Some volunteers are motivated to make a difference in the world, understood as causing a change or feeling especial carrying out a significant activity. For this reason, they use volunteer tourism as a personal strategy and a determined way of life. Other volunteers see this experience as a challenge and want to test themselves in order to prove if they are capable of enjoying it or whether it is such a big challenge that they cannot reach it. Another motivation is to promote family unification between its members, who participate in this experience. Finally, tourism professionals and companies which work in this sector are motivated to obtain personal benefits such as business positioning, stablishing new contacts or relationships, personal satisfaction, etc.

In second place, we can find those motivations related to the desire of breaking with the daily routine in the country of origin of the volunteer. Some tourists look for the possibility of escaping from the job or the professional career that were frustrating them and decide to volunteer in order to deepen in a new sector. Others seek to have a place to escape from the daily life and find that volunteer tourism offers the possibility of staying enough time in a totally different context, allowing them to disconnect and have new experiences. This last fact (having new experiences) is another motivation, since it allows tourists to live new realities, with different people and places other than the usual ones.

Another motivation comes from not knowing what to do in life and choosing volunteer tourism as an option due to the lack of alternatives. This occurs to lots of students when they finish the compulsory education, they don’t know which degree they are going to study and decide to volunteer so as not to stay at home doing nothing. At the same time, tourists want to have fun, enjoying the trip and the volunteering as an amusing, exciting and enriching experience.

In the third place, we can find those motivations related to aspects of the professional career of tourists and their future job. On one hand, they want to improve their curriculum vitae, learning new abilities and living experiences that help them to obtain a work placement or improve in their job. On the other hand, volunteers wish to progress in their professional degree and obtain work experience in their international field.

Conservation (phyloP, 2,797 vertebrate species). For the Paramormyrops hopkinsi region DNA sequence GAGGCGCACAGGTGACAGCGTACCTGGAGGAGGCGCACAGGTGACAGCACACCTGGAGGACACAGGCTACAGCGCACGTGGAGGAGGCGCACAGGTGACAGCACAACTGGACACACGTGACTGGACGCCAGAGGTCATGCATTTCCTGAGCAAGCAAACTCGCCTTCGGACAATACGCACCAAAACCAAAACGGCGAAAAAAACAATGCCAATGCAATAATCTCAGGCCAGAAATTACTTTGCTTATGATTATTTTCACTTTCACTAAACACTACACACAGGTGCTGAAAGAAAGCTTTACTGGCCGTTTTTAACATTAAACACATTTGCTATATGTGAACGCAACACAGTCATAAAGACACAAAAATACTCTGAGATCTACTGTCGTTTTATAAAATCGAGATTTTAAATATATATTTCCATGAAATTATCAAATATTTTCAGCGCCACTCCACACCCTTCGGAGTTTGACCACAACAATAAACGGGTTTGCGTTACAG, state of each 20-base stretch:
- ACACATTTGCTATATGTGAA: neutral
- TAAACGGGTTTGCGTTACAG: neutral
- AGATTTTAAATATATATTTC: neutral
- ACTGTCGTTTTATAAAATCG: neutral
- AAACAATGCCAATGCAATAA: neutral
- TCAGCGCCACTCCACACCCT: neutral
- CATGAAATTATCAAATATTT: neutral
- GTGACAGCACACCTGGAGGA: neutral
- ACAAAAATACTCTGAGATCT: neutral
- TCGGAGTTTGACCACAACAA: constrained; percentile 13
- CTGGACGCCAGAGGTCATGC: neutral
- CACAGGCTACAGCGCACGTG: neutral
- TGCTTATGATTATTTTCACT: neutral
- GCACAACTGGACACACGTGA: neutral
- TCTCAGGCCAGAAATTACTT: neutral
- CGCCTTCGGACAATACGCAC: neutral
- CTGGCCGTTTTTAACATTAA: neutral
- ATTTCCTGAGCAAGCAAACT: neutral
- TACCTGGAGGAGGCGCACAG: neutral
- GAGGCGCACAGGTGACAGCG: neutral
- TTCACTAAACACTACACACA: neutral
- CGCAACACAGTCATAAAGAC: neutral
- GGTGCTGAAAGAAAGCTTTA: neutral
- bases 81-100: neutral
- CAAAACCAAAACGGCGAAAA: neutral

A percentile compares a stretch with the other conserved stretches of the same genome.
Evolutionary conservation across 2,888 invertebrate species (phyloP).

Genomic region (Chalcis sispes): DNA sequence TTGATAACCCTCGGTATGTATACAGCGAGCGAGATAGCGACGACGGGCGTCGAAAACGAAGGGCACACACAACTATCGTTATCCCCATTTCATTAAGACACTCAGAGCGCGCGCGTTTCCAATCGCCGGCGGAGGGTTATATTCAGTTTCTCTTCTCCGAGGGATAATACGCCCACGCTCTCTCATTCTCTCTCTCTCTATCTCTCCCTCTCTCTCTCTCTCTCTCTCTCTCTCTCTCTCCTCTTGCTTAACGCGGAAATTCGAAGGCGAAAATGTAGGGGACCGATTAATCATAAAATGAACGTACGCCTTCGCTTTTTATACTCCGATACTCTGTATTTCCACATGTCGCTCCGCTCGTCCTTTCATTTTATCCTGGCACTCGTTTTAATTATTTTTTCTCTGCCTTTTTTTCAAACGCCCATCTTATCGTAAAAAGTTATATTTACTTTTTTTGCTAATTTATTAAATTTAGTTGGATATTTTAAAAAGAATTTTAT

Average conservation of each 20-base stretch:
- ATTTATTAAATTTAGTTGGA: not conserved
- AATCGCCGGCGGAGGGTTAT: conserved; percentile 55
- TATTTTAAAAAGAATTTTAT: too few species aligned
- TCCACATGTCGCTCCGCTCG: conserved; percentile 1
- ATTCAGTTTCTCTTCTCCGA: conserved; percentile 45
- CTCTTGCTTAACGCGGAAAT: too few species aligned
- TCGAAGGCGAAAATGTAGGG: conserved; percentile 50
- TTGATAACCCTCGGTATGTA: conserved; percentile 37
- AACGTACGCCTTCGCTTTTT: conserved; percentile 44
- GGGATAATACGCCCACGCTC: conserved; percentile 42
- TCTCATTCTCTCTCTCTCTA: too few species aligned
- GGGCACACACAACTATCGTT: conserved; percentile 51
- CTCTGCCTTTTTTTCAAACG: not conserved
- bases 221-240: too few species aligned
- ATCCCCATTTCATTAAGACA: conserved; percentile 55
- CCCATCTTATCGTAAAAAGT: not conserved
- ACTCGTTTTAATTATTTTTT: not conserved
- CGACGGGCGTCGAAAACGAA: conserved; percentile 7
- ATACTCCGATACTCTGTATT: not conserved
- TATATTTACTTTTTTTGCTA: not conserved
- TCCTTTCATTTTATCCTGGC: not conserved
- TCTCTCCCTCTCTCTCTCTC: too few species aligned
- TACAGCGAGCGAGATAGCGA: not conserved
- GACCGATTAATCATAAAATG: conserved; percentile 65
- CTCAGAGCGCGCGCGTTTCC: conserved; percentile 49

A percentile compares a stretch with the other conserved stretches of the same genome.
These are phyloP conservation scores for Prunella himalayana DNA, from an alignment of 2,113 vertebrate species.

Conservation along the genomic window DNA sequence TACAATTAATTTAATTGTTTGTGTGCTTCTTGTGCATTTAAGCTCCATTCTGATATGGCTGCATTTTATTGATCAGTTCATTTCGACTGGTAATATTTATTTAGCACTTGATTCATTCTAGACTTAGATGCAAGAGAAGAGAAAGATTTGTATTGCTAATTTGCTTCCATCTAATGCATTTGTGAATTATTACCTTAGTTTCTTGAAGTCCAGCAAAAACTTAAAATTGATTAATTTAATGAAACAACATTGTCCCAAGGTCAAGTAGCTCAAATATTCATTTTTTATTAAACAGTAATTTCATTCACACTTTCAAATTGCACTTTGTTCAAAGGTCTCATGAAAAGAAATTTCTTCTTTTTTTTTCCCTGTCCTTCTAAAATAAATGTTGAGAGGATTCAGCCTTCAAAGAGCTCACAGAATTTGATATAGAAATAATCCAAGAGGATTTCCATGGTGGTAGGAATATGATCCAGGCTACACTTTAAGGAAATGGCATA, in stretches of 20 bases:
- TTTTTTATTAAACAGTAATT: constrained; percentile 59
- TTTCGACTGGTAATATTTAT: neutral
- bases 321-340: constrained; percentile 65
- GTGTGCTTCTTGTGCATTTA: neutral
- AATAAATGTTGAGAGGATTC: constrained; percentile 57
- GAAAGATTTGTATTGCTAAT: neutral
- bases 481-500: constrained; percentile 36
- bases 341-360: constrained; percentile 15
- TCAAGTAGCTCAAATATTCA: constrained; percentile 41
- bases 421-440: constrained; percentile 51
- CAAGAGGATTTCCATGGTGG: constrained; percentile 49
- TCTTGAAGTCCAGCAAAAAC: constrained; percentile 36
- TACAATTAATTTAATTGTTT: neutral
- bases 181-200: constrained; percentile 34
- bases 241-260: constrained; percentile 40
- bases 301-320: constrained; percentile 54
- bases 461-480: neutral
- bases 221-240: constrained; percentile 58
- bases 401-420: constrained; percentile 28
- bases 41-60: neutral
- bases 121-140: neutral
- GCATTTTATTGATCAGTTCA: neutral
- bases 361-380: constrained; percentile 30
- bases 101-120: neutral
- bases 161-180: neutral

The fact of finding people with whom to be able to stablish new relationships is another reason to carry out volunteer tourism. Participants are motivated to meet people who share similar interests as well as to make new friends; contacting with tourism professionals and/or communities, establishing contact nets for their own interests; and developing personal relationships with hosts to make their experience more authentic and better understand the local context where the volunteering takes place.

Motivationsrelated to the type of trip constitute the fifth topic. Volunteer tourism is conceived as a more comfortable and cheap way of travelling, as well as an opportunity for travelling in a group, in an organized way, thus becoming a motivation factor for tourists. They also find that volunteer tourism offers them the possibility to carry out long-term volunteering and with more dedication than in their own country or community. Finally, volunteers are motivated to live a lifestyle of ‘holidays’, which allows them to extend the trip they have begun as backpackers and continue it as volunteer tourists.

Backpacker. Source: https://www.pexels.com/

The sixth and last aspect referring to tourists’ motivations we can find those related to the volunteering destination since some tourists choose the volunteering guided by their desire to travel to an exotic and unknown place. Others have the willingness to contribute to the reduction of poverty, to which romantic ideas are associated. These ideas include scenarios where relating with local inhabitants is possible, as well as observing foreign culture and the beautiful landscapes. It should be noted that these romantic images are usually created by volunteer tourism organization or the own tourists from preconceived ideas from the Global North.